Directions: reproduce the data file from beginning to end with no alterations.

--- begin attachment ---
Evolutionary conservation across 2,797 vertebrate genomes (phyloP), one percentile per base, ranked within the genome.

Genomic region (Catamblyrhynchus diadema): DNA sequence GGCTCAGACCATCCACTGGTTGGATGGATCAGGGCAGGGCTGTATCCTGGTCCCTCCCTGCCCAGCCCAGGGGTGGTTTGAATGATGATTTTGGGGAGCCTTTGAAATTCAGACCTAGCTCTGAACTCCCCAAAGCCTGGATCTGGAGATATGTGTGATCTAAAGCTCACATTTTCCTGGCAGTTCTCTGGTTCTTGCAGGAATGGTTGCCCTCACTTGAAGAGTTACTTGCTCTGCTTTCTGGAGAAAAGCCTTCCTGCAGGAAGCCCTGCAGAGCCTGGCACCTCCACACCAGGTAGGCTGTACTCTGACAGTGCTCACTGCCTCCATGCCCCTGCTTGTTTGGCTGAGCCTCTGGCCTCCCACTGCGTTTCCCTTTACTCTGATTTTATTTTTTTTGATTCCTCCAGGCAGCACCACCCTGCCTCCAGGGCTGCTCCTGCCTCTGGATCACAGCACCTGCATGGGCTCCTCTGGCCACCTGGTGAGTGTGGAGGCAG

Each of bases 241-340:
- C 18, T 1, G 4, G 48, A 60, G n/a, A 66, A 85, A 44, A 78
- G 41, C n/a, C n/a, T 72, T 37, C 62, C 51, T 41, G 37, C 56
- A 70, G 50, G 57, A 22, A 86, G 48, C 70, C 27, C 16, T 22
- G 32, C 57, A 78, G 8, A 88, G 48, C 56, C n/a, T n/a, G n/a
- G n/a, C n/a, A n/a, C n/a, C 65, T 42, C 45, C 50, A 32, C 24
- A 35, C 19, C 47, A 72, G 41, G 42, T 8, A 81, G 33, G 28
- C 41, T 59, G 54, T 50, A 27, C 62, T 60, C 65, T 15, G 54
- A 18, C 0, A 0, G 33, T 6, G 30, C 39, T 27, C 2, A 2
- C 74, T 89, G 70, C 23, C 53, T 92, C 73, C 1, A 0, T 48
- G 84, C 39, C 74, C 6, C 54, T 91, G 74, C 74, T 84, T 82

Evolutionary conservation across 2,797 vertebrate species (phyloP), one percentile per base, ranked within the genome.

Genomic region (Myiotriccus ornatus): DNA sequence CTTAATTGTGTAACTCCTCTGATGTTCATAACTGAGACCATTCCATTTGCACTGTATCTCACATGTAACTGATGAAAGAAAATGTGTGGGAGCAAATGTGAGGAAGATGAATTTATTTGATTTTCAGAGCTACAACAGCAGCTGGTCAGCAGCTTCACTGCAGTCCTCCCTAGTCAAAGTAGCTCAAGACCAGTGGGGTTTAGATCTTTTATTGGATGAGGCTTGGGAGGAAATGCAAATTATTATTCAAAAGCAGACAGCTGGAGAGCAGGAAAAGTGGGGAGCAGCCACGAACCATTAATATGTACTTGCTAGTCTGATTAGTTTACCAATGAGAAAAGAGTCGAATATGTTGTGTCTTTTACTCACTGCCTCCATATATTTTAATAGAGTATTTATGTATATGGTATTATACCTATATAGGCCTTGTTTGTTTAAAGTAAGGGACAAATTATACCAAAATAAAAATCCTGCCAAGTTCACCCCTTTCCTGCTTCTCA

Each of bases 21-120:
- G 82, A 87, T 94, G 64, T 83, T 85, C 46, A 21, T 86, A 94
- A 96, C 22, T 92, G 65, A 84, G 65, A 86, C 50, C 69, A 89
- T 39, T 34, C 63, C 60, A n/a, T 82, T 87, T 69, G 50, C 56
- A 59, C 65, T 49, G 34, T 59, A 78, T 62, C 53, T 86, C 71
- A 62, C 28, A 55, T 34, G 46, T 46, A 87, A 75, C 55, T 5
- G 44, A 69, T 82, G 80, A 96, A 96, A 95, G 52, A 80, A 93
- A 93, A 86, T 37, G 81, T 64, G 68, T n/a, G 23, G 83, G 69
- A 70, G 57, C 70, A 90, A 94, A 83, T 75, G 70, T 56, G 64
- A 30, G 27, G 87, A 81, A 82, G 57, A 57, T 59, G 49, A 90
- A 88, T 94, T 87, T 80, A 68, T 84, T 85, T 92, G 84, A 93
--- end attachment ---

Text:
Evolutionary conservation across 2,797 vertebrate genomes (phyloP), one percentile per base, ranked within the genome.

Genomic region (Catamblyrhynchus diadema): DNA sequence GGCTCAGACCATCCACTGGTTGGATGGATCAGGGCAGGGCTGTATCCTGGTCCCTCCCTGCCCAGCCCAGGGGTGGTTTGAATGATGATTTTGGGGAGCCTTTGAAATTCAGACCTAGCTCTGAACTCCCCAAAGCCTGGATCTGGAGATATGTGTGATCTAAAGCTCACATTTTCCTGGCAGTTCTCTGGTTCTTGCAGGAATGGTTGCCCTCACTTGAAGAGTTACTTGCTCTGCTTTCTGGAGAAAAGCCTTCCTGCAGGAAGCCCTGCAGAGCCTGGCACCTCCACACCAGGTAGGCTGTACTCTGACAGTGCTCACTGCCTCCATGCCCCTGCTTGTTTGGCTGAGCCTCTGGCCTCCCACTGCGTTTCCCTTTACTCTGATTTTATTTTTTTTGATTCCTCCAGGCAGCACCACCCTGCCTCCAGGGCTGCTCCTGCCTCTGGATCACAGCACCTGCATGGGCTCCTCTGGCCACCTGGTGAGTGTGGAGGCAG

Each of bases 241-340:
- C 18, T 1, G 4, G 48, A 60, G n/a, A 66, A 85, A 44, A 78
- G 41, C n/a, C n/a, T 72, T 37, C 62, C 51, T 41, G 37, C 56
- A 70, G 50, G 57, A 22, A 86, G 48, C 70, C 27, C 16, T 22
- G 32, C 57, A 78, G 8, A 88, G 48, C 56, C n/a, T n/a, G n/a
- G n/a, C n/a, A n/a, C n/a, C 65, T 42, C 45, C 50, A 32, C 24
- A 35, C 19, C 47, A 72, G 41, G 42, T 8, A 81, G 33, G 28
- C 41, T 59, G 54, T 50, A 27, C 62, T 60, C 65, T 15, G 54
- A 18, C 0, A 0, G 33, T 6, G 30, C 39, T 27, C 2, A 2
- C 74, T 89, G 70, C 23, C 53, T 92, C 73, C 1, A 0, T 48
- G 84, C 39, C 74, C 6, C 54, T 91, G 74, C 74, T 84, T 82

Evolutionary conservation across 2,797 vertebrate species (phyloP), one percentile per base, ranked within the genome.

Genomic region (Myiotriccus ornatus): DNA sequence CTTAATTGTGTAACTCCTCTGATGTTCATAACTGAGACCATTCCATTTGCACTGTATCTCACATGTAACTGATGAAAGAAAATGTGTGGGAGCAAATGTGAGGAAGATGAATTTATTTGATTTTCAGAGCTACAACAGCAGCTGGTCAGCAGCTTCACTGCAGTCCTCCCTAGTCAAAGTAGCTCAAGACCAGTGGGGTTTAGATCTTTTATTGGATGAGGCTTGGGAGGAAATGCAAATTATTATTCAAAAGCAGACAGCTGGAGAGCAGGAAAAGTGGGGAGCAGCCACGAACCATTAATATGTACTTGCTAGTCTGATTAGTTTACCAATGAGAAAAGAGTCGAATATGTTGTGTCTTTTACTCACTGCCTCCATATATTTTAATAGAGTATTTATGTATATGGTATTATACCTATATAGGCCTTGTTTGTTTAAAGTAAGGGACAAATTATACCAAAATAAAAATCCTGCCAAGTTCACCCCTTTCCTGCTTCTCA

Each of bases 21-120:
- G 82, A 87, T 94, G 64, T 83, T 85, C 46, A 21, T 86, A 94
- A 96, C 22, T 92, G 65, A 84, G 65, A 86, C 50, C 69, A 89
- T 39, T 34, C 63, C 60, A n/a, T 82, T 87, T 69, G 50, C 56
- A 59, C 65, T 49, G 34, T 59, A 78, T 62, C 53, T 86, C 71
- A 62, C 28, A 55, T 34, G 46, T 46, A 87, A 75, C 55, T 5
- G 44, A 69, T 82, G 80, A 96, A 96, A 95, G 52, A 80, A 93
- A 93, A 86, T 37, G 81, T 64, G 68, T n/a, G 23, G 83, G 69
- A 70, G 57, C 70, A 90, A 94, A 83, T 75, G 70, T 56, G 64
- A 30, G 27, G 87, A 81, A 82, G 57, A 57, T 59, G 49, A 90
- A 88, T 94, T 87, T 80, A 68, T 84, T 85, T 92, G 84, A 93